The Weeknd has won three Grammy Awards, five American Music Awards, nine Billboard Music Awards and two MTV Video Music Awards. He broke heavily into the mainstream with his song “Can’t Feel My Face.”

Do performers get paid for the Super Bowl halftime show?

No, the halftime show performers do not get paid. The NFL covers the cost of performance and that’s it. It’s an enticing enough publicity move for the artists on stage as is.

MORE: How much are Super Bowl halftime performers paid?

Who is singing the national anthem at Super Bowl 55?

It’ll be a duet national anthem at Super Bowl 55, sung by both Eric Church and Jazmine Sullivan.

Church is a country music star, while Sullivan is a rising performer in the R&B world. Neither has performed in any capacity at the Super Bowl before this year.

Also as part of the pregame festivites, another R&B artist, H.E.R., will sing America the Beautiful.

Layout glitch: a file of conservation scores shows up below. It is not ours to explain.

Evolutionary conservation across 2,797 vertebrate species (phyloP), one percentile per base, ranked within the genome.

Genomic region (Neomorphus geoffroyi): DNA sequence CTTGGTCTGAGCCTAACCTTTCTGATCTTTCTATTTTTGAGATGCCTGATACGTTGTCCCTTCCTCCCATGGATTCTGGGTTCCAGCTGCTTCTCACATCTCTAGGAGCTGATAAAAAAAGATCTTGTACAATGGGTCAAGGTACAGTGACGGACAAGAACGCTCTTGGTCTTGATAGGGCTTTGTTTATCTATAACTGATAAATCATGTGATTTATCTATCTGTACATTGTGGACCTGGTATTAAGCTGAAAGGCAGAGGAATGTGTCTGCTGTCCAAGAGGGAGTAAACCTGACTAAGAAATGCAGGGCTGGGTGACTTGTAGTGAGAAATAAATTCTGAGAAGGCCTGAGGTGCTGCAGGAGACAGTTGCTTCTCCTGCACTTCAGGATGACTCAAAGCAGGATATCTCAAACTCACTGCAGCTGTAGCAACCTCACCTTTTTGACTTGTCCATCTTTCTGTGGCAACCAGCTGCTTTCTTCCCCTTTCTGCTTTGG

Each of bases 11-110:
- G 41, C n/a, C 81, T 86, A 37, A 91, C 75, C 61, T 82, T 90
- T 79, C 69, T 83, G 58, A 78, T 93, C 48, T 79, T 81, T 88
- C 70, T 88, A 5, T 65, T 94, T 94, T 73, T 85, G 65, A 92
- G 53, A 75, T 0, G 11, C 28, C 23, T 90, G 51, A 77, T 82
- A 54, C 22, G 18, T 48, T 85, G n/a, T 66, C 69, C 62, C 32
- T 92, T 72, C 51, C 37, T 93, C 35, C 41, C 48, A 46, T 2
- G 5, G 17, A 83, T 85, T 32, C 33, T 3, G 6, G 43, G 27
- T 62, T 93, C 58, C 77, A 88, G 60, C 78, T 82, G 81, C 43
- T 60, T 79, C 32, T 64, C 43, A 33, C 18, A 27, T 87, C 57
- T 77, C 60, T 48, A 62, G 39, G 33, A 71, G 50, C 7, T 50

History of Super Bowl halftime show performers

Super Bowl Year Performer(s)
I 1967 Universities of Arizona and Michigan Grambling University Bands
II 1968 “Old Man Winter Takes a Vacation in Miami” featuring seven local Miami-area high school bands
III 1969 “America Thanks” with Florida A&M University
IV 1970 Carol Channing
V 1971 Florida A&M Band
VI 1972 “Salute to Louis Armstrong” with Ella Ftizgerald, Carol Channing, Al Hirt and U.S. Marine Coprs Drill Team
VII 1973 “Happiness Is…” with University of Michigan Band and Woody Herman
VIII 1974 “A Musical America” with University of Texas Band
IX 1975 “Tribute to Duke Eillington” with Mercer Ellington and Grambling University Bands
X 1976 “200 Years and Just a Baby” Tribute to America’s Bicentennial
XI 1977 “It’s a Small World” including crowd particiption for first time with spectators waving colored placard on cue
XII 1978 “From Paris to the Paris of America” with Tyler Apache Belles, Pete Fountain and Al Hirt
XIII 1979 “Super Bowl XIII Carnival” Salute to the Caribbean with Ken Hamilton and various Caribbean bands
XIV 1980 “A Salute to the Big Band Era” with Up with People
XV 1981 “A Mardi Gras Festival”
XVI 1982 “A Salute to the 60’s and Motown”
XVII 1983 “KaleidoSUPERscope” (a kaleidoscope of color and sound)
XVIII 1984 “Super Bowl XVIII’s Salute to the Superstars of the Silver Screen”
XIX 1985 “A World of Children’s Dreams”
XX 1986 “Beat of the Future”
XXI 1987 “Salute to Hollywood’s 100th Anniversary”